How to Evaluate Technology Training Programs
The array of options for technology training can be daunting, especially for people looking to break into the world of information technology jobs. Training centers often hype the opportunities in IT, even as they underestimate (or ignore) the challenges of finding a position as a PC technician or programmer.
The hype sometimes leads to hasty, ill-considered career decisions. The technology sphere is vast and, while MCSE certification is an asset for network engineers working in Microsoft environments, that doesn't mean you need an MCSE to work as a Java programmer. All of this argues for a well-researched, thoughtful decision when looking to enroll in an IT training program.
Here are the steps to take when considering technology training and education options:
Quick and Easy? Don't Be Conned
To put it bluntly, there is no fast-and-easy route to a $70,000-per-year IT job. A decision to enroll in a training program should start with an evaluation of your own skills and desires -- not with a marketing pitch about jobs for those with technology training. "The first question people need to ask themselves is, 'What am I good at and how good am I?'" says Ilya Talman, president of Roy Talman & Associates, a Chicago recruiting firm specializing in IT.
What's Right for You?
Scores of training programs emphasize classes to earn an entry-level IT certification, such as the A+, but that's not the right route for everyone. "They can become a PC tech, or maybe a help-desk person, but this is not going to catapult them into the top reaches of the IT hierarchy," says Talman. "The more complex the subject matter, the higher the upside." If you're early in your career (and if personal circumstances allow), consider a bachelor's degree in an IT-related discipline. Those exploring a mid-career transition may want to explore other options, such as a techno-MBA. The diversity of IT jobs means you want to make sure the training is appropriate for your goals.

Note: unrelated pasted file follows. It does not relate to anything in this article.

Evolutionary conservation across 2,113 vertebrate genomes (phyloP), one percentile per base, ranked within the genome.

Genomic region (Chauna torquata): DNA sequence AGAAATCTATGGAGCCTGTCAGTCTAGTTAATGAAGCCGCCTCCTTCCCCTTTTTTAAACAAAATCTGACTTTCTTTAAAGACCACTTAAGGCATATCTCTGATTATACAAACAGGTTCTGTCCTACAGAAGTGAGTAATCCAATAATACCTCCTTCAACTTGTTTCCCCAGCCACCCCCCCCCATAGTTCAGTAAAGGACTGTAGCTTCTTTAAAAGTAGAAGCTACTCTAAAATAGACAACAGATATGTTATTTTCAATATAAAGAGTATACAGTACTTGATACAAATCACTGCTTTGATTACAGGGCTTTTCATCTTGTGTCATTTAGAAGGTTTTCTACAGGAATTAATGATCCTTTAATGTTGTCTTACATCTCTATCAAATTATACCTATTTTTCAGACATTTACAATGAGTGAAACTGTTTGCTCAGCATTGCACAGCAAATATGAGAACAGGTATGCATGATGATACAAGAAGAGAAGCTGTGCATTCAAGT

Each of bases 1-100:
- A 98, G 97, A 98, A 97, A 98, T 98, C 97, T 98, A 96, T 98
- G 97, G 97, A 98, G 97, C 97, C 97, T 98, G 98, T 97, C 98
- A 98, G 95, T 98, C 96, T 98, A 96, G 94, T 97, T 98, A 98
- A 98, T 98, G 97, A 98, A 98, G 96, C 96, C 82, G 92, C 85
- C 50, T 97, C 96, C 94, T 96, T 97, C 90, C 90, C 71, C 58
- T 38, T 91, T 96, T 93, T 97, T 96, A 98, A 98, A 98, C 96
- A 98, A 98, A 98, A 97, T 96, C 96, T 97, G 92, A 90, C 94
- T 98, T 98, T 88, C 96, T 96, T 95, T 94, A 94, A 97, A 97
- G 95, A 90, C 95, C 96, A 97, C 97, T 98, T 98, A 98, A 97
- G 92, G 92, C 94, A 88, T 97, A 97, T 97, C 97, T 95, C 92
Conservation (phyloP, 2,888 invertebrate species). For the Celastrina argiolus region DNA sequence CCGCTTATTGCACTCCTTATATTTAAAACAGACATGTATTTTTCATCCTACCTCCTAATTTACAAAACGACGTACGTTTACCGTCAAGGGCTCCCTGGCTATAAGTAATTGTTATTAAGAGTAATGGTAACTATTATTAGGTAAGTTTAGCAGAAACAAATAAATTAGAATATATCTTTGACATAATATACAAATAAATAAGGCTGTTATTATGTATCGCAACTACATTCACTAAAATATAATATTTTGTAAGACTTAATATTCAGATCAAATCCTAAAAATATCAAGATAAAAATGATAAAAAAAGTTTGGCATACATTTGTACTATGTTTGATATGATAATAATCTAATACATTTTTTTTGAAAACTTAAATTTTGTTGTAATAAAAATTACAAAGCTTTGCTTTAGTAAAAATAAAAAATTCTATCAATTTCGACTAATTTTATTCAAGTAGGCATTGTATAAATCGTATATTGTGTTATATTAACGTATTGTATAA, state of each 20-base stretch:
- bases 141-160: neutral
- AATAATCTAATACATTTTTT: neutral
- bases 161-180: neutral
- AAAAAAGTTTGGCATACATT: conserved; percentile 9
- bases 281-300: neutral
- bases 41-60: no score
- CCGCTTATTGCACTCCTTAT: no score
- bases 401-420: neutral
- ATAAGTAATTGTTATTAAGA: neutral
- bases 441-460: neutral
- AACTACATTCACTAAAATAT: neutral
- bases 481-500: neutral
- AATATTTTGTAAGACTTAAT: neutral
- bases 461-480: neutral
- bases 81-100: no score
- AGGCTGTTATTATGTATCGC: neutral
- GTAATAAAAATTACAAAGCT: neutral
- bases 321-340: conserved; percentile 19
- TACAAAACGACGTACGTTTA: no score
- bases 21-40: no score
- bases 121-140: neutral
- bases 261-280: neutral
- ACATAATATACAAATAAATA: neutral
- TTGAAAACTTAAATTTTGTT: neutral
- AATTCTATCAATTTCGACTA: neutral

Don't Rush into a Decision
One way to get a sense of your abilities and interests is to take a class or two, rather than enroll in an expensive IT program targeted at acquiring a specific certification. Online classes let you explore topics as diverse as networking, Linux, Web development and C++. Community colleges and continuing-education programs at universities are another source for reasonably priced classes. Aside from allowing you to test the waters, these classes may help you make contacts who can then help you decide on a long-term training plan.
Talk to Students and Instructors
Once you decide to take the plunge and enroll in an IT program, ask school administrators for the names of alumni who are willing to speak to prospective students. "Interview people who have graduated," Talman recommends. "Is this person a success? How much of this person's success is due to the training?" Students are often the best source on training's effectiveness and helpfulness in the job market. If the program is wary about providing student names, ask to attend a class, and then chat with students afterwards. Instructors may be helpful, too, by providing straight answers about what students do once they complete the program.
Ask About Career Assistance
Some technical trade schools have an established record in training students, notes Gene Kirchner, vice president of T. Williams Consulting, a strategic staffing consulting firm based in Collegeville, Pennsylvania. Does the school have an active career placement center? "That's something they absolutely have to ask," Kirchner says. "Some schools will shine in that area, and others won't." Limited assistance, of course, may translate into limited opportunities.
In the end, you want to believe in your decision, whatever it is. "Try to figure out, realistically, what will make you comfortable and happy," Talman says. "Picking the wrong field is probably more dangerous than picking the wrong school."
Learn more about technology careers.